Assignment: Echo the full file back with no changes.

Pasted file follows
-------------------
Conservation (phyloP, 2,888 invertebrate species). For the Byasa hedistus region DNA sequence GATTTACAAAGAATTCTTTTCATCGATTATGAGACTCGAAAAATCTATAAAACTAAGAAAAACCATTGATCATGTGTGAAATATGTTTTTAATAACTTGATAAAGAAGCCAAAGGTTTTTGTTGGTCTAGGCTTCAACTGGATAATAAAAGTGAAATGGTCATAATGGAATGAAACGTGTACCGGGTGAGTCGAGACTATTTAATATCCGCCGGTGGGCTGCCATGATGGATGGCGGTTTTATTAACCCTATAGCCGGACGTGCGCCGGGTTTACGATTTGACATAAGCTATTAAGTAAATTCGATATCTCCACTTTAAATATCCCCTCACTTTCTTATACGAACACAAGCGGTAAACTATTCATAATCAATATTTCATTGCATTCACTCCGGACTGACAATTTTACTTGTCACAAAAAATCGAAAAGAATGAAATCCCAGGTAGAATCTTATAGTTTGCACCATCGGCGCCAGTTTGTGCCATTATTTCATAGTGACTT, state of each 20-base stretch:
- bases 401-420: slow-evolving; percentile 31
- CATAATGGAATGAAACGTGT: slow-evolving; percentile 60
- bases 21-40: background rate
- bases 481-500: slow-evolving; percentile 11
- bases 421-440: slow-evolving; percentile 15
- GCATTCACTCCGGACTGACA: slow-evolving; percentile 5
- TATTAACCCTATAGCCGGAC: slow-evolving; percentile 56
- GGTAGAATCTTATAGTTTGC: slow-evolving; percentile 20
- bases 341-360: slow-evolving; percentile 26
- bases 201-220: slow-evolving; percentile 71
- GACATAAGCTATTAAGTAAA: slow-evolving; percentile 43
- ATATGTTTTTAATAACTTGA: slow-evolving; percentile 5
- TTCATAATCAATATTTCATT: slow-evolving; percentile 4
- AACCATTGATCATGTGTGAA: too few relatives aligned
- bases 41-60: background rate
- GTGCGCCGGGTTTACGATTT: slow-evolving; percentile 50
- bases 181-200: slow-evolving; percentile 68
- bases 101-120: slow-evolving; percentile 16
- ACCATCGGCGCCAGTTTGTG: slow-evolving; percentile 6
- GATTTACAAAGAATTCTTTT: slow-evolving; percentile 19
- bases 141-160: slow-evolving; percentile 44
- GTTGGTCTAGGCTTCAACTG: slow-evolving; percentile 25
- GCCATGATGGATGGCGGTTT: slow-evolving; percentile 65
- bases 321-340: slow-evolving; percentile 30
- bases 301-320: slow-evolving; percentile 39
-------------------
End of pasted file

Conservation (phyloP, 2,888 invertebrate species). For the Byasa hedistus region DNA sequence GATTTACAAAGAATTCTTTTCATCGATTATGAGACTCGAAAAATCTATAAAACTAAGAAAAACCATTGATCATGTGTGAAATATGTTTTTAATAACTTGATAAAGAAGCCAAAGGTTTTTGTTGGTCTAGGCTTCAACTGGATAATAAAAGTGAAATGGTCATAATGGAATGAAACGTGTACCGGGTGAGTCGAGACTATTTAATATCCGCCGGTGGGCTGCCATGATGGATGGCGGTTTTATTAACCCTATAGCCGGACGTGCGCCGGGTTTACGATTTGACATAAGCTATTAAGTAAATTCGATATCTCCACTTTAAATATCCCCTCACTTTCTTATACGAACACAAGCGGTAAACTATTCATAATCAATATTTCATTGCATTCACTCCGGACTGACAATTTTACTTGTCACAAAAAATCGAAAAGAATGAAATCCCAGGTAGAATCTTATAGTTTGCACCATCGGCGCCAGTTTGTGCCATTATTTCATAGTGACTT, state of each 20-base stretch:
- bases 401-420: slow-evolving; percentile 31
- CATAATGGAATGAAACGTGT: slow-evolving; percentile 60
- bases 21-40: background rate
- bases 481-500: slow-evolving; percentile 11
- bases 421-440: slow-evolving; percentile 15
- GCATTCACTCCGGACTGACA: slow-evolving; percentile 5
- TATTAACCCTATAGCCGGAC: slow-evolving; percentile 56
- GGTAGAATCTTATAGTTTGC: slow-evolving; percentile 20
- bases 341-360: slow-evolving; percentile 26
- bases 201-220: slow-evolving; percentile 71
- GACATAAGCTATTAAGTAAA: slow-evolving; percentile 43
- ATATGTTTTTAATAACTTGA: slow-evolving; percentile 5
- TTCATAATCAATATTTCATT: slow-evolving; percentile 4
- AACCATTGATCATGTGTGAA: too few relatives aligned
- bases 41-60: background rate
- GTGCGCCGGGTTTACGATTT: slow-evolving; percentile 50
- bases 181-200: slow-evolving; percentile 68
- bases 101-120: slow-evolving; percentile 16
- ACCATCGGCGCCAGTTTGTG: slow-evolving; percentile 6
- GATTTACAAAGAATTCTTTT: slow-evolving; percentile 19
- bases 141-160: slow-evolving; percentile 44
- GTTGGTCTAGGCTTCAACTG: slow-evolving; percentile 25
- GCCATGATGGATGGCGGTTT: slow-evolving; percentile 65
- bases 321-340: slow-evolving; percentile 30
- bases 301-320: slow-evolving; percentile 39